Lia Rothstein

Back in July a friend and I took most of a day to drive to Meriden, NH to see a show of photographically derived art by friend and colleague Lia Rothstein at the Aidron Duckworth Museum. (BTW: The Duckworth is a fascinating place, well worth seeing.) Some of you may know Lia from the days she had a photo gallery in White River Junction, VT called PhotoStop. 

On seeing this work you could be forgiven for thinking the  show wasn't so much a "photography" show as the wonderful art looked more like paintings and drawings. 

There's something to be said for being in this process for forty years or so. Lia's quiet sensibility and acute intelligence come through here loud and clear. This show had me questioning my own definition of what photography was as it used photography as its foundation but went on from there. Here's a brief description from the review of the show in ArtScope Magazine:

Working with light projections, digital and hand drawing, encaustic waxes, oil paints and other media, Lia Rothstein is transforming her photographs into highly abstracted, texturally nuanced, intriguing works on handmade Japanese and other fine art papers.

Lia's spent a lot of her career in the service of others: bringing up two kids, being the wife to a high powered husband, running a gallery, etc. I know first hand how hard she worked for me as I showed my work at her gallery twice. For this show she took a year off for herself to work, to experiment, to create. She rented a studio space just to work on these pieces. It was time well spent for she labored to extend her own definition of what photography is. This resulted in us questioning ours. I found myself thinking that this work is a confirmation of what it is to be an artist. The exhibition was a serious look at just what possibilities are imbedded in materials and tools used with an open mind,  an experimenter's curiosity to see "what if?"

With this new work, never shown before, it was hard to tell what was fixed. This piece seemed to float outside of its own fasteners on the wall, partly  transparent, partly photograph, partly painting.

The next six sat off the wall, elegantly fixed with magnets on the heads of nails, with small lights behind the encaustic treated paper.

The prevailing theme was water, its surface, transparency and its fluidity. 

These three, some of the most structured, were made from table top forms, warped with software, printed, then worked on the surface to blend, build, scrape, smooth and color.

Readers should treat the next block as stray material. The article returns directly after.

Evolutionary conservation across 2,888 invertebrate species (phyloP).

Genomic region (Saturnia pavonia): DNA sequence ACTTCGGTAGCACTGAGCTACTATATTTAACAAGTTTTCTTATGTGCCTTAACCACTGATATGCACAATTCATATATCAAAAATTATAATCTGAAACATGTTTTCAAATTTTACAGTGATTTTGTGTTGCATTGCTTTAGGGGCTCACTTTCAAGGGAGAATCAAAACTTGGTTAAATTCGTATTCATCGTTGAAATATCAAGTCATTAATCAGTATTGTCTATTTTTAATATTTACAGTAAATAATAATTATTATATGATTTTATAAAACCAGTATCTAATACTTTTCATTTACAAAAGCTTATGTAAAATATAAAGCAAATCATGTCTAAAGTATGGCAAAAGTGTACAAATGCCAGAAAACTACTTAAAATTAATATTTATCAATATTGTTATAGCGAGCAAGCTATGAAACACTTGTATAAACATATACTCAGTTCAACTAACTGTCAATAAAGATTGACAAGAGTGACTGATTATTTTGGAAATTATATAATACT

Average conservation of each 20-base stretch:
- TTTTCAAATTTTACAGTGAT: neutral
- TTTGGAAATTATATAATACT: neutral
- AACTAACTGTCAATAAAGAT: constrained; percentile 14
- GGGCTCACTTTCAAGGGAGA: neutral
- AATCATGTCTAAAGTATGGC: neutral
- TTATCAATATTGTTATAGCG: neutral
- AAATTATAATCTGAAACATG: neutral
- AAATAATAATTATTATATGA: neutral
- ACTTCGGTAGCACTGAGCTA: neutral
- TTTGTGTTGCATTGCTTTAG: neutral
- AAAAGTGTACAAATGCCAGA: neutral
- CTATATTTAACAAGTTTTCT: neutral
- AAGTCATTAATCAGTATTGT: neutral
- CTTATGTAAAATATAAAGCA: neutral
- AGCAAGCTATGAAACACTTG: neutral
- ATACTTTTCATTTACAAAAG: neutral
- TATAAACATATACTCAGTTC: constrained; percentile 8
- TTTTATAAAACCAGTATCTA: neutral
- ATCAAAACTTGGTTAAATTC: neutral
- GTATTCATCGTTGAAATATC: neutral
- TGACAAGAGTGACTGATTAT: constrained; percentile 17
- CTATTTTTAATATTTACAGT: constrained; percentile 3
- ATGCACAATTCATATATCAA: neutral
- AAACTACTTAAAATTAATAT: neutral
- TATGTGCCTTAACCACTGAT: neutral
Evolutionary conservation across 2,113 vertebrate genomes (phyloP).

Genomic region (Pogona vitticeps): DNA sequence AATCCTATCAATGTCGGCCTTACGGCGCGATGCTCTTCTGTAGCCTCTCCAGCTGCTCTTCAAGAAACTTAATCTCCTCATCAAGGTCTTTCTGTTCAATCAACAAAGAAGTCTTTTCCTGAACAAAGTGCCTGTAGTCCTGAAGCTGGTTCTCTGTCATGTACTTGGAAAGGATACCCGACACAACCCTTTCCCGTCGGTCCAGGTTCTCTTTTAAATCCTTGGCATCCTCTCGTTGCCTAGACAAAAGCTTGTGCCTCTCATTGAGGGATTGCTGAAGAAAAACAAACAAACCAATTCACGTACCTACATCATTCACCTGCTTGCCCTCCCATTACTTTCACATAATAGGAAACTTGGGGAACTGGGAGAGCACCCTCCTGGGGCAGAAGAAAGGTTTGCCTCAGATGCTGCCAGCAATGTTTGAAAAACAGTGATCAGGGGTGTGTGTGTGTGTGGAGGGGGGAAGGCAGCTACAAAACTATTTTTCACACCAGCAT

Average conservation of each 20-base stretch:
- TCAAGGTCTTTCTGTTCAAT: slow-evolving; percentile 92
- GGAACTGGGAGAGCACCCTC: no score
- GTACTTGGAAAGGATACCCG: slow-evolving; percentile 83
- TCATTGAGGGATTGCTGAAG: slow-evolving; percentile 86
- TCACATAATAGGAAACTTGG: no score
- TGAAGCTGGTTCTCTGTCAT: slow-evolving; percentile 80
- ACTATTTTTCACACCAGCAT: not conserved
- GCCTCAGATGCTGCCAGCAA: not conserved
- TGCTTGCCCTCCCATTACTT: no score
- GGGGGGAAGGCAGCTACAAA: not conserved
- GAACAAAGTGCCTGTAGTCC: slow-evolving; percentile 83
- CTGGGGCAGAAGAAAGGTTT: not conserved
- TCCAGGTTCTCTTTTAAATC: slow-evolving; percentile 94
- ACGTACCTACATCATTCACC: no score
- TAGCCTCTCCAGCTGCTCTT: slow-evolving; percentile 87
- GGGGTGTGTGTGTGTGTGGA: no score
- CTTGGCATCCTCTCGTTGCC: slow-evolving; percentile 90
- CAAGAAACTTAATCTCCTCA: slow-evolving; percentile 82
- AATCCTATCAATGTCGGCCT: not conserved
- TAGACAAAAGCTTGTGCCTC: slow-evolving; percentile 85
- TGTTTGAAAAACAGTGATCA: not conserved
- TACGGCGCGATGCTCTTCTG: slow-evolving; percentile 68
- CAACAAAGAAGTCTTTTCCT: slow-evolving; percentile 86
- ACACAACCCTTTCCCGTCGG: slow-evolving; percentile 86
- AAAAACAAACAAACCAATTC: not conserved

Although the show was not large Lia took on several kinds of explorations:

with a couple of large panels, highly abstract and yet somehow familiar, loosely interpretable as landscapes but also hitting a more emotional note.

Much of the work stemmed off an experience of a month-long residency in Iceland in 2012, where Lia began to work with different ways of making photographs and indeed, some of the initial images in this show came from Iceland.

Highly abstract, yet some of the pieces had wonderful form as they had an underlying structure.

# 1: Since the show is down how do you get to see this amazing work? Contact the artist: and, if you have any ability to influence a curator or gallery owner, urge them to take a look too as this work needs to be seen more.

#2: I can't resist the urge to editorialize about this work. Remember those early days of Photoshop? At school we used to call the work "hamburgers in the sky" because that's what people were doing. Compositing things randomly in the frame, like hamburgers, simply because they could. We have come a long way since then. Spending some time with Lia at the show, hearing her describe her process and rational behind her work, it occurred to me that this breaking down of barriers between photography and really all other visual art forms has reached a level of maturity, sophistication and confidence as to be seamless. Lia's process comes from a base of photography, as does her experience and training, but this work moves very far beyond that and we are the richer for it.

The show was amazing. Thank you, Lia, for sharing it with us.

Topics: Review

Permalink | Posted August 23, 2015